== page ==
Editor’s Note: Special thanks to The Maiden Metallurgist for generously allowing us to repost this piece. Please see the end of the post for additional resources.*
She is a little senile, well, maybe more than a little, so we tend to have the same conversations over and over and over again, and breastfeeding is one of her favorite topics with me. I can understand why, it is something that we can relate completely to one and other about despite our generational differences.
My grandma talls me, every time we talk, that she breastfed my mother for 4 months and my uncle for 8. She always apologizes for only breastfeeding my mom for 4 months, as if I’m somehow judging her and goes on to tell me that my mom bit her so she had to quit. Bear in mind that my mother is 60 years old (sorry for outing you mom), some sort of guilt has lingered with my grandma for 60 years over quitting breastfeeding at 4 months. I always tell her that I think it is great that she breastfed at all, I now know from personal experience that it can be natural and difficult at the same time.
I don’t think my grandma has anything at all to feel guilty about. We know how how good breastfeeding is for babies, but I also think it needs to be a mutually beneficial relationship. Especially because it is such a time intensive undertaking. Breastfeeding is wonderful, probably my favorite thing I’ve ever done, but it also takes a degree of sacrifice and determination, if you are a working mom that is.
When I am home, nursing is so much easier than making a bottle. But work is another story; the time I sacrifice pumping, the worry I expend about my supply, the pain and soreness that a week of pumping leaves my nipples feeling. Despite all that Henry and I aren’t ready to give up.
I’ve talked about my struggle with low supply here, but to sum up, I was pretty desperate. Breastfeeding is very important to me, and I was struggling to produce enough milk when pumping to feed Henry. When I nursed him at home I never had a problem, but bodies respond differently to pumps than they do to babies, and I just couldn’t keep up pumping at work. We are lucky to have a bit of a cushion, a freezer with a decent stash of frozen milk, but I knew that by using that milk my supply would only get worse as my body learned that it didn’t to produce that milk.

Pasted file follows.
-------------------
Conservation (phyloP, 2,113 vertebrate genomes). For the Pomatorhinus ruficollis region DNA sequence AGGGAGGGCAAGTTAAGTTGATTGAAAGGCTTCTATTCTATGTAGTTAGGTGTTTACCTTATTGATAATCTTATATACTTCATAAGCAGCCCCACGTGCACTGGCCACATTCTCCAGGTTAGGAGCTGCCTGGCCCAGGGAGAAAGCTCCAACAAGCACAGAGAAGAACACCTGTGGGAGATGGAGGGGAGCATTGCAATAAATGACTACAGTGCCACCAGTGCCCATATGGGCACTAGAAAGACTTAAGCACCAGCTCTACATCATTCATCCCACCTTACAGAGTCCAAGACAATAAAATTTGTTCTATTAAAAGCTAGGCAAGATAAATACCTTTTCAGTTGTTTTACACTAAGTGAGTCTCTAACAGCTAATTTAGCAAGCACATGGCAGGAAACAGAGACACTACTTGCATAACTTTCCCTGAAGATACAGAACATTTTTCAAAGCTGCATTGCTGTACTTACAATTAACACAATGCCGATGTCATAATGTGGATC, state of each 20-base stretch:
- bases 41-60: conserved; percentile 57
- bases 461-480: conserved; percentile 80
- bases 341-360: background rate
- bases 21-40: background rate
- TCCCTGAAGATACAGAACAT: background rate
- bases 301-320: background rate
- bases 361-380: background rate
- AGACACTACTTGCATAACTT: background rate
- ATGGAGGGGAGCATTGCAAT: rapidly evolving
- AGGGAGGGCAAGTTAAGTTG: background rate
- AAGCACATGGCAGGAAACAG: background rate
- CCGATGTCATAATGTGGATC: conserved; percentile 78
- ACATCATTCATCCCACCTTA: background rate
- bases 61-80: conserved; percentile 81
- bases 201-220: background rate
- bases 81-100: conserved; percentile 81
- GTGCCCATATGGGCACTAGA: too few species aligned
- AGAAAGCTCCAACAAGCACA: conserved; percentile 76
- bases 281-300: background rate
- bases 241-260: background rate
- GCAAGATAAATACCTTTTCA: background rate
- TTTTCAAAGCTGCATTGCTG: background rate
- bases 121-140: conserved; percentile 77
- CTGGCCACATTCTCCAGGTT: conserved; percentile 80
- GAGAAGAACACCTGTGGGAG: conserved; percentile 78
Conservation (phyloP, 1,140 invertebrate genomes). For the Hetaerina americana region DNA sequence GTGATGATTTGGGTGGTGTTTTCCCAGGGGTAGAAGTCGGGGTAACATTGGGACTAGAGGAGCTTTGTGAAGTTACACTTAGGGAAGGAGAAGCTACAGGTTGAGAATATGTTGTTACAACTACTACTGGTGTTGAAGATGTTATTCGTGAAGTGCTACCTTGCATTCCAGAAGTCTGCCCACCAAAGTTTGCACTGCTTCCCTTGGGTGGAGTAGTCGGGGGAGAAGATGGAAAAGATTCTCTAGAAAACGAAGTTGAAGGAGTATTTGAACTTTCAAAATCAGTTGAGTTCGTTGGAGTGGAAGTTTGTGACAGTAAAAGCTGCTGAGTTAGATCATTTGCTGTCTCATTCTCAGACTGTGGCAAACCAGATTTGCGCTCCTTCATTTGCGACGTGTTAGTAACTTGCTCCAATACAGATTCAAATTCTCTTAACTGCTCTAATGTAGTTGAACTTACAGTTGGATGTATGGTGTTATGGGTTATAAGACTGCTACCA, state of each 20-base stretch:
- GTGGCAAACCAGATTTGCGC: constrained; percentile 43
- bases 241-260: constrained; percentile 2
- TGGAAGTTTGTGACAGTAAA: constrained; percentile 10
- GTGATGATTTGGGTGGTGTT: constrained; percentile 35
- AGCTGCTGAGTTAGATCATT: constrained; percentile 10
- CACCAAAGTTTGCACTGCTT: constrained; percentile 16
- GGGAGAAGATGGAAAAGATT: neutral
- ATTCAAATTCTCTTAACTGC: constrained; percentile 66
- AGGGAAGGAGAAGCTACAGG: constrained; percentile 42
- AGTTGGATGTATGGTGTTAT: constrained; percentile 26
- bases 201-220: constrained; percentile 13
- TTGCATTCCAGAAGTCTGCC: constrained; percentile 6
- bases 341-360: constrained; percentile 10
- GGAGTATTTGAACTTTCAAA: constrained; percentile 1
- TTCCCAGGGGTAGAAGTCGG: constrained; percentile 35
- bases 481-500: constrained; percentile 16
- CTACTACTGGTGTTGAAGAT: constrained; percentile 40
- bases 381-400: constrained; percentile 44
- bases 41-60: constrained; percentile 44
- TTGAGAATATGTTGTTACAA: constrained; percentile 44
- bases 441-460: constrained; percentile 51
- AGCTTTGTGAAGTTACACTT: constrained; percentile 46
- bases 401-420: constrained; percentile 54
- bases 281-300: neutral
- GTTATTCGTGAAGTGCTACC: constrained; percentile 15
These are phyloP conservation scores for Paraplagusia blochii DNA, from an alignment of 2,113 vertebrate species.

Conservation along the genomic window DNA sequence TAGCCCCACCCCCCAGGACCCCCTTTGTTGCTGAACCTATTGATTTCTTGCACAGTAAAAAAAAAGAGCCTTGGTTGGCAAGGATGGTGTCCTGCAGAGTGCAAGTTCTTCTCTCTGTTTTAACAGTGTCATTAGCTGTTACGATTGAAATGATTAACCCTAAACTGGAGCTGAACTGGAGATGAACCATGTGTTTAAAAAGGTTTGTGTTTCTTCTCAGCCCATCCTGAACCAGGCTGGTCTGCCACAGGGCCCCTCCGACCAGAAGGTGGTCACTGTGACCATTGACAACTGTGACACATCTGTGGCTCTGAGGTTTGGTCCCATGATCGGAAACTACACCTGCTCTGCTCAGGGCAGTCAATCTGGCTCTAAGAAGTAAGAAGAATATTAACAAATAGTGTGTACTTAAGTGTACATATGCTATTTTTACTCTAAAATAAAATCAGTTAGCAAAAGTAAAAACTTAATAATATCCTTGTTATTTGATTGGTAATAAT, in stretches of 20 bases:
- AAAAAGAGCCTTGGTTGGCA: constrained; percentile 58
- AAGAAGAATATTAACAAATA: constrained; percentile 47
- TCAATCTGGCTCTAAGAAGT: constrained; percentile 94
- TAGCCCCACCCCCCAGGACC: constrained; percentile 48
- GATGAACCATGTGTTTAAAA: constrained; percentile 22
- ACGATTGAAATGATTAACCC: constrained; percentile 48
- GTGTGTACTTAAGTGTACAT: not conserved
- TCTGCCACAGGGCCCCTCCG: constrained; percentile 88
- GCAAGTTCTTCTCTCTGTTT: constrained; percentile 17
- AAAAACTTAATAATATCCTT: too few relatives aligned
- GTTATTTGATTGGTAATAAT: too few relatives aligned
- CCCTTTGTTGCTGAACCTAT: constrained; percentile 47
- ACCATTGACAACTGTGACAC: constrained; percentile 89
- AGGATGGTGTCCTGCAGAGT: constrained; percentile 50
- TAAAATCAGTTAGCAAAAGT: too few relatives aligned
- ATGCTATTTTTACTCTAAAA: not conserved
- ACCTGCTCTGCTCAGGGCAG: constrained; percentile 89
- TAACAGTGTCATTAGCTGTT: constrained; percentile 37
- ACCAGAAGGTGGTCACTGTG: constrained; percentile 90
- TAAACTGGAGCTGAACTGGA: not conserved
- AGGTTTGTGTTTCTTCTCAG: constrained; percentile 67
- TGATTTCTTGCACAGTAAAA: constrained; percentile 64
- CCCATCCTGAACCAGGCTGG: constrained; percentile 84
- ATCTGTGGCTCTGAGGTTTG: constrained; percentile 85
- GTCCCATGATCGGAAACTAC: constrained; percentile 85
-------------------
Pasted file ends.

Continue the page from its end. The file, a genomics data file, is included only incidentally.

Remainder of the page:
I begun supplementing my diet with the galactagogues fenugreek and blessed thistle, drinking extra water, eating extra calories, I did power hours, nursing vacations, breast compressions, I tried a new pump, hand expression, even double pumping to trick my body into thinking it was feeding twins. Despite all of this I got to a point where I was lucky to pump 5 ounces all day (4 20 minute sessions). There was only one option I hand’t explored and that was prescription medication. I made an appointment with my OB and his LC, they agreed I was a good candidate for Domperidone. My doctor was nervous about potential side effects; it is not FDA approved nor does it have a very high success rate. But, like I said, I was desperate and willing to give it a try. Armed with my prescription I ordered it from Canada and now, after 4 weeks I am seeing an amazing improvement. I went from pumping 5 ounces a day to 15, still not enough to feed my boy when I’m gone, but a huge improvement, and I’ll take what I can get.
At this point I’m letting go of the worry. We can get to one year. Henry is still getting almost all of his nutrition from milk, and shows no signs of weaning, so although I planned to give up the pump at 1 year, we’ll keep going as long as we need to. But I refuse to obsess about it anymore, and use like that, we are back to having that mutually satisfying breastfeeding relationship.
The Maiden Metallurgist is a full time shift working mom in Chicago’s south suburbs.
*We salute all moms with supply issues. As always, Breastfeed, Chicago! encourages moms to talk with their health care provider and their IBCLC about ways to increase milk supply; we do not endorse any particular medications or treatments. “The Breastfeeding Mother’s Guide to Making More Milk” is an excellent resource for moms struggling with supply. Kellymom has several good suggestions, in addition to lowmilksupply.org.